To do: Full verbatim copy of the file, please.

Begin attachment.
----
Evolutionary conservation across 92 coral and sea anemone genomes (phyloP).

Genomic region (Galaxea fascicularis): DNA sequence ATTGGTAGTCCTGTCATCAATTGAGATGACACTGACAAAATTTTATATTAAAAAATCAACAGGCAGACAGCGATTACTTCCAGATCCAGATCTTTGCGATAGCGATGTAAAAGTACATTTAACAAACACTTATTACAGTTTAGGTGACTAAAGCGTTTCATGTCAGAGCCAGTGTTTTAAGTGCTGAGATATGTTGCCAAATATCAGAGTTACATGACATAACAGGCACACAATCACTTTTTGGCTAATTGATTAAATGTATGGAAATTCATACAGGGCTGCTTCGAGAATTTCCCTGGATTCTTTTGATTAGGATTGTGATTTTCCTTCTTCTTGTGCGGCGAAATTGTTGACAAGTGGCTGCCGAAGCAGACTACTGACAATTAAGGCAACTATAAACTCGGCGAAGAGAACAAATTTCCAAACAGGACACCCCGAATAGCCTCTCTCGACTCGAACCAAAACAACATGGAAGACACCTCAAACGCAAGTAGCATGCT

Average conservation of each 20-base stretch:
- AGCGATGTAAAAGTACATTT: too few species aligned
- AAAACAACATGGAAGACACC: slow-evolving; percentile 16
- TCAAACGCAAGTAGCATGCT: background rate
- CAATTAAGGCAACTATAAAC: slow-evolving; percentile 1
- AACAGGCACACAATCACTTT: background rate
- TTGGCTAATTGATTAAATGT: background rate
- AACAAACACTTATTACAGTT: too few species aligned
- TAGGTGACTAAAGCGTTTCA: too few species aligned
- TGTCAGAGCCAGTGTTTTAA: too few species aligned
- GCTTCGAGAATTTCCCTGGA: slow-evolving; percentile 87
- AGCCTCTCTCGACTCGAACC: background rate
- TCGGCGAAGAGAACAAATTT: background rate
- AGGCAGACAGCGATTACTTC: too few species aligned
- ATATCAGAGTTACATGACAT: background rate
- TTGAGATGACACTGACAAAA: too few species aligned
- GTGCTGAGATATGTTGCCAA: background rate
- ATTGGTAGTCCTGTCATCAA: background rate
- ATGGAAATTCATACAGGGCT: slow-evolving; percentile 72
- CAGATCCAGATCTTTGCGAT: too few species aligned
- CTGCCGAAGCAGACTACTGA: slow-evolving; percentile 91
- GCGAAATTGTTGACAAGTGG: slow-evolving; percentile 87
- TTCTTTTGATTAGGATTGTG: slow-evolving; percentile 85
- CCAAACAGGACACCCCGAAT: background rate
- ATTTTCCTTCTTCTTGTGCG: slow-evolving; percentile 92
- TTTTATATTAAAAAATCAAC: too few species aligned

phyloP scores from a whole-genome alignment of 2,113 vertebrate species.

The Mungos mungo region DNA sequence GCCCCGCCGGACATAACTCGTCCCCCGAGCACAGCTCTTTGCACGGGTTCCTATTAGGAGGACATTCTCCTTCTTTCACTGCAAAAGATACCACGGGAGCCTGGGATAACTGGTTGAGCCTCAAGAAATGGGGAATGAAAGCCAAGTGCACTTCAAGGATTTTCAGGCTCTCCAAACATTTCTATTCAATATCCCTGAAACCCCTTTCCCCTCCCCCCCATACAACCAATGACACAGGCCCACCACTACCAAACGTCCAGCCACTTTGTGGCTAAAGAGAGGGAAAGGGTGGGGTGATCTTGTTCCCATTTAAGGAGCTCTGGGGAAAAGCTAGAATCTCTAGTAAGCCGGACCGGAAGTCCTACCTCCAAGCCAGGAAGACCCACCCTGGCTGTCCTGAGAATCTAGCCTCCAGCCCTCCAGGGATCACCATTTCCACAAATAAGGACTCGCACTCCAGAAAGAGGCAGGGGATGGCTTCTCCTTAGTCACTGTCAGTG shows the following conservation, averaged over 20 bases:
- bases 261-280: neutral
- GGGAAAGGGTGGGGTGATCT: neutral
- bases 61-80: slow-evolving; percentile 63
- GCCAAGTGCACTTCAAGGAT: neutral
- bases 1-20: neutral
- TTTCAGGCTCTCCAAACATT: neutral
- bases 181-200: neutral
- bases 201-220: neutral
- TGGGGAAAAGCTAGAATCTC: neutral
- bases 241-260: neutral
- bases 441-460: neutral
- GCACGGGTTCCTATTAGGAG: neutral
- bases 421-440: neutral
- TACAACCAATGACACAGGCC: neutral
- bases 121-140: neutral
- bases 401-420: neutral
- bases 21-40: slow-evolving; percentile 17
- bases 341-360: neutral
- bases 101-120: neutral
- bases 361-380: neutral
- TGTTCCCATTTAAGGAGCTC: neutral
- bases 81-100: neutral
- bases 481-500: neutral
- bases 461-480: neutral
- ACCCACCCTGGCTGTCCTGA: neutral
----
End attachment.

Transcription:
Evolutionary conservation across 92 coral and sea anemone genomes (phyloP).

Genomic region (Galaxea fascicularis): DNA sequence ATTGGTAGTCCTGTCATCAATTGAGATGACACTGACAAAATTTTATATTAAAAAATCAACAGGCAGACAGCGATTACTTCCAGATCCAGATCTTTGCGATAGCGATGTAAAAGTACATTTAACAAACACTTATTACAGTTTAGGTGACTAAAGCGTTTCATGTCAGAGCCAGTGTTTTAAGTGCTGAGATATGTTGCCAAATATCAGAGTTACATGACATAACAGGCACACAATCACTTTTTGGCTAATTGATTAAATGTATGGAAATTCATACAGGGCTGCTTCGAGAATTTCCCTGGATTCTTTTGATTAGGATTGTGATTTTCCTTCTTCTTGTGCGGCGAAATTGTTGACAAGTGGCTGCCGAAGCAGACTACTGACAATTAAGGCAACTATAAACTCGGCGAAGAGAACAAATTTCCAAACAGGACACCCCGAATAGCCTCTCTCGACTCGAACCAAAACAACATGGAAGACACCTCAAACGCAAGTAGCATGCT

Average conservation of each 20-base stretch:
- AGCGATGTAAAAGTACATTT: too few species aligned
- AAAACAACATGGAAGACACC: slow-evolving; percentile 16
- TCAAACGCAAGTAGCATGCT: background rate
- CAATTAAGGCAACTATAAAC: slow-evolving; percentile 1
- AACAGGCACACAATCACTTT: background rate
- TTGGCTAATTGATTAAATGT: background rate
- AACAAACACTTATTACAGTT: too few species aligned
- TAGGTGACTAAAGCGTTTCA: too few species aligned
- TGTCAGAGCCAGTGTTTTAA: too few species aligned
- GCTTCGAGAATTTCCCTGGA: slow-evolving; percentile 87
- AGCCTCTCTCGACTCGAACC: background rate
- TCGGCGAAGAGAACAAATTT: background rate
- AGGCAGACAGCGATTACTTC: too few species aligned
- ATATCAGAGTTACATGACAT: background rate
- TTGAGATGACACTGACAAAA: too few species aligned
- GTGCTGAGATATGTTGCCAA: background rate
- ATTGGTAGTCCTGTCATCAA: background rate
- ATGGAAATTCATACAGGGCT: slow-evolving; percentile 72
- CAGATCCAGATCTTTGCGAT: too few species aligned
- CTGCCGAAGCAGACTACTGA: slow-evolving; percentile 91
- GCGAAATTGTTGACAAGTGG: slow-evolving; percentile 87
- TTCTTTTGATTAGGATTGTG: slow-evolving; percentile 85
- CCAAACAGGACACCCCGAAT: background rate
- ATTTTCCTTCTTCTTGTGCG: slow-evolving; percentile 92
- TTTTATATTAAAAAATCAAC: too few species aligned

phyloP scores from a whole-genome alignment of 2,113 vertebrate species.

The Mungos mungo region DNA sequence GCCCCGCCGGACATAACTCGTCCCCCGAGCACAGCTCTTTGCACGGGTTCCTATTAGGAGGACATTCTCCTTCTTTCACTGCAAAAGATACCACGGGAGCCTGGGATAACTGGTTGAGCCTCAAGAAATGGGGAATGAAAGCCAAGTGCACTTCAAGGATTTTCAGGCTCTCCAAACATTTCTATTCAATATCCCTGAAACCCCTTTCCCCTCCCCCCCATACAACCAATGACACAGGCCCACCACTACCAAACGTCCAGCCACTTTGTGGCTAAAGAGAGGGAAAGGGTGGGGTGATCTTGTTCCCATTTAAGGAGCTCTGGGGAAAAGCTAGAATCTCTAGTAAGCCGGACCGGAAGTCCTACCTCCAAGCCAGGAAGACCCACCCTGGCTGTCCTGAGAATCTAGCCTCCAGCCCTCCAGGGATCACCATTTCCACAAATAAGGACTCGCACTCCAGAAAGAGGCAGGGGATGGCTTCTCCTTAGTCACTGTCAGTG shows the following conservation, averaged over 20 bases:
- bases 261-280: neutral
- GGGAAAGGGTGGGGTGATCT: neutral
- bases 61-80: slow-evolving; percentile 63
- GCCAAGTGCACTTCAAGGAT: neutral
- bases 1-20: neutral
- TTTCAGGCTCTCCAAACATT: neutral
- bases 181-200: neutral
- bases 201-220: neutral
- TGGGGAAAAGCTAGAATCTC: neutral
- bases 241-260: neutral
- bases 441-460: neutral
- GCACGGGTTCCTATTAGGAG: neutral
- bases 421-440: neutral
- TACAACCAATGACACAGGCC: neutral
- bases 121-140: neutral
- bases 401-420: neutral
- bases 21-40: slow-evolving; percentile 17
- bases 341-360: neutral
- bases 101-120: neutral
- bases 361-380: neutral
- TGTTCCCATTTAAGGAGCTC: neutral
- bases 81-100: neutral
- bases 481-500: neutral
- bases 461-480: neutral
- ACCCACCCTGGCTGTCCTGA: neutral